In this study we present the design and characterization of a high-density whole-body mouse phased-array coil with 20 receive-only elements on a cylindrical former. The coil was developed and used on a clinical 3T MRI system and characterized with bench tests as well as phantom and in vivo rodent imaging. Bench tests included the evaluation of unloaded-to-load Q-ratio, tuned-detuned isolation, and nearest neighbor coupling. Imaging validations included pixel-wise SNR maps, G-factor maps, and noise correlation as well as highly accelerated whole-body mouse images.
Special attention was given to both mechanical and electrical construction, to provide a reliable RF-system for long term use in MRI murine application. However, a number of technical issues arise in the implementation of a large channel-count array with small element size. In particular, the inter-element decoupling, QU
and SNR performance became more challenging. Prior to the coil construction, we investigated different conductor types to maximize QU
for the case when the surrounding elements were present. The flat circuit board loop showed the largest QU
-ratio when examined as a single isolated loop (no neighbors). This is attributed to the stronger capacitive coupling (measured down-shift of loaded resonance) of the flat inductor into the sample and therefore, its increased dielectric losses. Arranged in an array configuration, the flat conductor showed the highest QU
loss compared to the wire and tubular conductors. Thus, the flat loop is significantly negative impacted due to eddy currents induced by its neighboring conductive material. This yields in an increased resistance and a decreased inductive reactance (measured up-shift of unloaded resonance) of the flat conductor loop. This is consistent with recent studies, which show that eddy current losses in the conductors of neighboring elements can be significant and the optimum configuration for an array uses spatially sparser conductors than would be optimum for a single element alone (9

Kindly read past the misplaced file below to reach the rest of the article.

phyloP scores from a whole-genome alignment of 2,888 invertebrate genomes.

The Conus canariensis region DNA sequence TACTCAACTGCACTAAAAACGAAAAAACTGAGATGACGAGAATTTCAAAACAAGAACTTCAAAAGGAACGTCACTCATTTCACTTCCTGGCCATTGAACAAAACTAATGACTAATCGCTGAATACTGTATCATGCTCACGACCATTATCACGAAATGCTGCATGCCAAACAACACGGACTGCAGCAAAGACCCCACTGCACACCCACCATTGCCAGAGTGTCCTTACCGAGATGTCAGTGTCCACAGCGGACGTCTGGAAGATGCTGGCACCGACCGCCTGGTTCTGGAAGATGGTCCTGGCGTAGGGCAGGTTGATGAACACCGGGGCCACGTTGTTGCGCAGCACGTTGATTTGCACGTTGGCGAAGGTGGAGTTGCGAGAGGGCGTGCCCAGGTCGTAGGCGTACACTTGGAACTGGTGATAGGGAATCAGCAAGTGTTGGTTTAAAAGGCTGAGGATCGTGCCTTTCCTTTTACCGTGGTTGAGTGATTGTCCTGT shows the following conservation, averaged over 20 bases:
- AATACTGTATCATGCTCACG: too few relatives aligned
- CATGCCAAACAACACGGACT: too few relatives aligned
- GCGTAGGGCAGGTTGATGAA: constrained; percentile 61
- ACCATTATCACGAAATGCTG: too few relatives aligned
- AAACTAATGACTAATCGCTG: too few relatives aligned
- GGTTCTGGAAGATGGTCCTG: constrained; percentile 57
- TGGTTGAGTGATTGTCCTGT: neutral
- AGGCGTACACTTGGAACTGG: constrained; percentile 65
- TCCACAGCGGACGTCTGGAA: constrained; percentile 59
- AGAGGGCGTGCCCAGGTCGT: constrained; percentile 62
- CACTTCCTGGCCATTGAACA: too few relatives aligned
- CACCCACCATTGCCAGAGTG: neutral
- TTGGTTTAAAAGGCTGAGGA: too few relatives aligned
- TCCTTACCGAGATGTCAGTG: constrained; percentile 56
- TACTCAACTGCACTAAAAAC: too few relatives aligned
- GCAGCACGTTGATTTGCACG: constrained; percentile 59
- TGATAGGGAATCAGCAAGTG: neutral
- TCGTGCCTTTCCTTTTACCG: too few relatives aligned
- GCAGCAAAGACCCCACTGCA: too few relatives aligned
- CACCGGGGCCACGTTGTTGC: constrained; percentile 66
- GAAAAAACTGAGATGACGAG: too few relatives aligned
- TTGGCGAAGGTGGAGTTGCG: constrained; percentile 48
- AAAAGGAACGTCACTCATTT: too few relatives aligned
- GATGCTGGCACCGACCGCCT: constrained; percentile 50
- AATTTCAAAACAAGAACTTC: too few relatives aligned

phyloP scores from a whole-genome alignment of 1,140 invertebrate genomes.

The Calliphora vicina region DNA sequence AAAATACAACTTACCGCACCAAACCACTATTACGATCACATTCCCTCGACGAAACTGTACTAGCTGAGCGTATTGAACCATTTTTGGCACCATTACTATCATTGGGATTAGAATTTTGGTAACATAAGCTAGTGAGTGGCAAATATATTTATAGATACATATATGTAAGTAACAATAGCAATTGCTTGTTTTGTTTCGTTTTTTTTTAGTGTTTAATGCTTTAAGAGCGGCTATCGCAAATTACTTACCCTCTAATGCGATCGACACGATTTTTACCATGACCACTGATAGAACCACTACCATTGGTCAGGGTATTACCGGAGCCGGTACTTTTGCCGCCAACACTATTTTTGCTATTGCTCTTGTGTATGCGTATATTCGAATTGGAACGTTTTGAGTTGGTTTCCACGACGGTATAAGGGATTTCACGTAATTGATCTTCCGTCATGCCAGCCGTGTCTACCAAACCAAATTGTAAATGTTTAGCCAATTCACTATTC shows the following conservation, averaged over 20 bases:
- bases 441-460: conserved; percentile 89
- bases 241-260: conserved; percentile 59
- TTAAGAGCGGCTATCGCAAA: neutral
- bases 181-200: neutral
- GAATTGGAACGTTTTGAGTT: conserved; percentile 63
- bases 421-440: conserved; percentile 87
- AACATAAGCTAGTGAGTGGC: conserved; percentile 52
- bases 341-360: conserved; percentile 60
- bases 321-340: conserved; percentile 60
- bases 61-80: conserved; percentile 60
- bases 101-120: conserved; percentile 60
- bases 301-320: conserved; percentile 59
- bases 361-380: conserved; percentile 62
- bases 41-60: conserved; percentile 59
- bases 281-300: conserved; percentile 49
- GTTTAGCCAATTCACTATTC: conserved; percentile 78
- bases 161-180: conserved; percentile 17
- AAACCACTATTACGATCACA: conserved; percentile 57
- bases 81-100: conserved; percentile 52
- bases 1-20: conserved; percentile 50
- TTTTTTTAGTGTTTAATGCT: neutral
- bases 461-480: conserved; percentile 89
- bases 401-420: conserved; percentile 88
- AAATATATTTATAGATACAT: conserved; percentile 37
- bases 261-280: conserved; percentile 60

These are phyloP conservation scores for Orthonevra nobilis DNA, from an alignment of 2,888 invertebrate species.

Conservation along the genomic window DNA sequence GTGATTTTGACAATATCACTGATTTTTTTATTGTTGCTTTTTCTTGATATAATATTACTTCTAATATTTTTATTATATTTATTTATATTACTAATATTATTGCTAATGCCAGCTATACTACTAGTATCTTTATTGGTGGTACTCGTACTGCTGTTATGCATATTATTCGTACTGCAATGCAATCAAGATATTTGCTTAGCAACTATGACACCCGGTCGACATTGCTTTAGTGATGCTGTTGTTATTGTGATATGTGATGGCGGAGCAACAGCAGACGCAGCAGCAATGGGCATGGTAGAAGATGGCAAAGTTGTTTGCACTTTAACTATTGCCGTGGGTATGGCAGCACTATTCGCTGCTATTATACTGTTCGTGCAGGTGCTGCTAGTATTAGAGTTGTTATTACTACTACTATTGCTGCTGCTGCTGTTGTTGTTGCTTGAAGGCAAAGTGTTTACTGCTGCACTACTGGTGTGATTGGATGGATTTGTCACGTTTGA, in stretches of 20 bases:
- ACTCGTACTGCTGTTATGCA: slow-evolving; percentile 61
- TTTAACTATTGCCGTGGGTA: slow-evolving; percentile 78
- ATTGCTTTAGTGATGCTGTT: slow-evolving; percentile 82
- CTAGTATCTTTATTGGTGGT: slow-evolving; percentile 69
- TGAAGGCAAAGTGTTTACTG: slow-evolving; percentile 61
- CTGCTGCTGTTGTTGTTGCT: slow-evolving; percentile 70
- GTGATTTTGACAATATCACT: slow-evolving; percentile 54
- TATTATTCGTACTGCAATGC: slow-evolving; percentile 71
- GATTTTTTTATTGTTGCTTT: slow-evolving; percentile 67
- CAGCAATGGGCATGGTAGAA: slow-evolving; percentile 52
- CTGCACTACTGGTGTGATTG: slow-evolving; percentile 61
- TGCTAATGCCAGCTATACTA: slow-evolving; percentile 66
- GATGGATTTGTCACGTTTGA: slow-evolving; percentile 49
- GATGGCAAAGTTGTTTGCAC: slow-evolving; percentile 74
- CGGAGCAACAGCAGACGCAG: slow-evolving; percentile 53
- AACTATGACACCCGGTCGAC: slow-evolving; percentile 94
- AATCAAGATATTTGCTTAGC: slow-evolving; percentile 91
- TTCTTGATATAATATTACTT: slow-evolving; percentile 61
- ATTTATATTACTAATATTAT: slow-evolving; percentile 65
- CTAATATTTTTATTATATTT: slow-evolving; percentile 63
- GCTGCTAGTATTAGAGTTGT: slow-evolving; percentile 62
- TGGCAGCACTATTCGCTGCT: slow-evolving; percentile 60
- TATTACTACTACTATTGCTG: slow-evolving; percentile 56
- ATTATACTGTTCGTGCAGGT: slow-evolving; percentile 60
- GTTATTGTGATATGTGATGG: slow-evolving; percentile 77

). Additionally, the circuit board elements utilize twelve additional solder joints for the overpasses required to bridge the conductors of neighboring coils, each joint adding additional losses (28
). The other test-loops were made out of solid wire or a tubular conductor and showed better QU
in the test, where neighboring elements were present. Here, the bridges over the conductors of adjacent coils were formed by bending the wire rather than soldering an additional bridge, thus minimizing the number of solder joints. Lower losses in the tubular conductor configuration are likely due to the slightly bigger cross-sectional diameter of the tubular conductor. Since the current flows on the surface of the conductor and is largest toward the inner edge of the loop coil (29
), a larger diameter conductor is expected to have lower losses. Finally, since capacitive coupling between elements is largely determined by the area and spacing of the cross-over regions, the wire and tubular design reduce this source of capacitive coupling by minimizing the area and increasing the spacing between the crossing conductors. We also found that the ability to mechanically optimize the overlap between two loops by bending these wire bridges facilitated the element decoupling procedure.